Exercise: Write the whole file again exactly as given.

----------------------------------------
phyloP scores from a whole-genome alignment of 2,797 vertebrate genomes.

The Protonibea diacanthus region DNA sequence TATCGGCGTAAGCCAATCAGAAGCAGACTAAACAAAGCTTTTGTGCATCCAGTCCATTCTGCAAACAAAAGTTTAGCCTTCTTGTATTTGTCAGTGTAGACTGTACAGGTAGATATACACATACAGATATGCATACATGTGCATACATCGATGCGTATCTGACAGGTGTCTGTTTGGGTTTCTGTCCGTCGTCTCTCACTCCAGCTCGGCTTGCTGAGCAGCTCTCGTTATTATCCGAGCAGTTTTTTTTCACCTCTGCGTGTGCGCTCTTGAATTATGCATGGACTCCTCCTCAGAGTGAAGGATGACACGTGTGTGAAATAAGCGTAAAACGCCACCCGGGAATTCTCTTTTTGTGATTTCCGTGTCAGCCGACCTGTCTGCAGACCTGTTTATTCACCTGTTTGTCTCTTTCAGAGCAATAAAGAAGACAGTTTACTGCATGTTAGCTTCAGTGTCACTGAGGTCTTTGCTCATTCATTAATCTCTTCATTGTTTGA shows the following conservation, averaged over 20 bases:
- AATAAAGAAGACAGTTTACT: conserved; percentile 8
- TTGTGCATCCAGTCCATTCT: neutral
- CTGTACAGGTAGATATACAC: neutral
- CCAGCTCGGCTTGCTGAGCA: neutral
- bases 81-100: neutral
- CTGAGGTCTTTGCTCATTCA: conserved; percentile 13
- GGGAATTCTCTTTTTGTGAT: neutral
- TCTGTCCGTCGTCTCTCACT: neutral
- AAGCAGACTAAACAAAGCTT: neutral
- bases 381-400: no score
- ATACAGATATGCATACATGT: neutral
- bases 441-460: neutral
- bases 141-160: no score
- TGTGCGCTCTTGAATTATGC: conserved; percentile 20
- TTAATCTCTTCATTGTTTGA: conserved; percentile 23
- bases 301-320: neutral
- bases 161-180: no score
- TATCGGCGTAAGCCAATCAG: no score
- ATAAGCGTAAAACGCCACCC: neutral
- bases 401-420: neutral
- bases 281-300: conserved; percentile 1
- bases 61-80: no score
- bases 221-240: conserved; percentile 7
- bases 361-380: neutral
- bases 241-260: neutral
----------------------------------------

phyloP scores from a whole-genome alignment of 2,797 vertebrate genomes.

The Protonibea diacanthus region DNA sequence TATCGGCGTAAGCCAATCAGAAGCAGACTAAACAAAGCTTTTGTGCATCCAGTCCATTCTGCAAACAAAAGTTTAGCCTTCTTGTATTTGTCAGTGTAGACTGTACAGGTAGATATACACATACAGATATGCATACATGTGCATACATCGATGCGTATCTGACAGGTGTCTGTTTGGGTTTCTGTCCGTCGTCTCTCACTCCAGCTCGGCTTGCTGAGCAGCTCTCGTTATTATCCGAGCAGTTTTTTTTCACCTCTGCGTGTGCGCTCTTGAATTATGCATGGACTCCTCCTCAGAGTGAAGGATGACACGTGTGTGAAATAAGCGTAAAACGCCACCCGGGAATTCTCTTTTTGTGATTTCCGTGTCAGCCGACCTGTCTGCAGACCTGTTTATTCACCTGTTTGTCTCTTTCAGAGCAATAAAGAAGACAGTTTACTGCATGTTAGCTTCAGTGTCACTGAGGTCTTTGCTCATTCATTAATCTCTTCATTGTTTGA shows the following conservation, averaged over 20 bases:
- AATAAAGAAGACAGTTTACT: conserved; percentile 8
- TTGTGCATCCAGTCCATTCT: neutral
- CTGTACAGGTAGATATACAC: neutral
- CCAGCTCGGCTTGCTGAGCA: neutral
- bases 81-100: neutral
- CTGAGGTCTTTGCTCATTCA: conserved; percentile 13
- GGGAATTCTCTTTTTGTGAT: neutral
- TCTGTCCGTCGTCTCTCACT: neutral
- AAGCAGACTAAACAAAGCTT: neutral
- bases 381-400: no score
- ATACAGATATGCATACATGT: neutral
- bases 441-460: neutral
- bases 141-160: no score
- TGTGCGCTCTTGAATTATGC: conserved; percentile 20
- TTAATCTCTTCATTGTTTGA: conserved; percentile 23
- bases 301-320: neutral
- bases 161-180: no score
- TATCGGCGTAAGCCAATCAG: no score
- ATAAGCGTAAAACGCCACCC: neutral
- bases 401-420: neutral
- bases 281-300: conserved; percentile 1
- bases 61-80: no score
- bases 221-240: conserved; percentile 7
- bases 361-380: neutral
- bases 241-260: neutral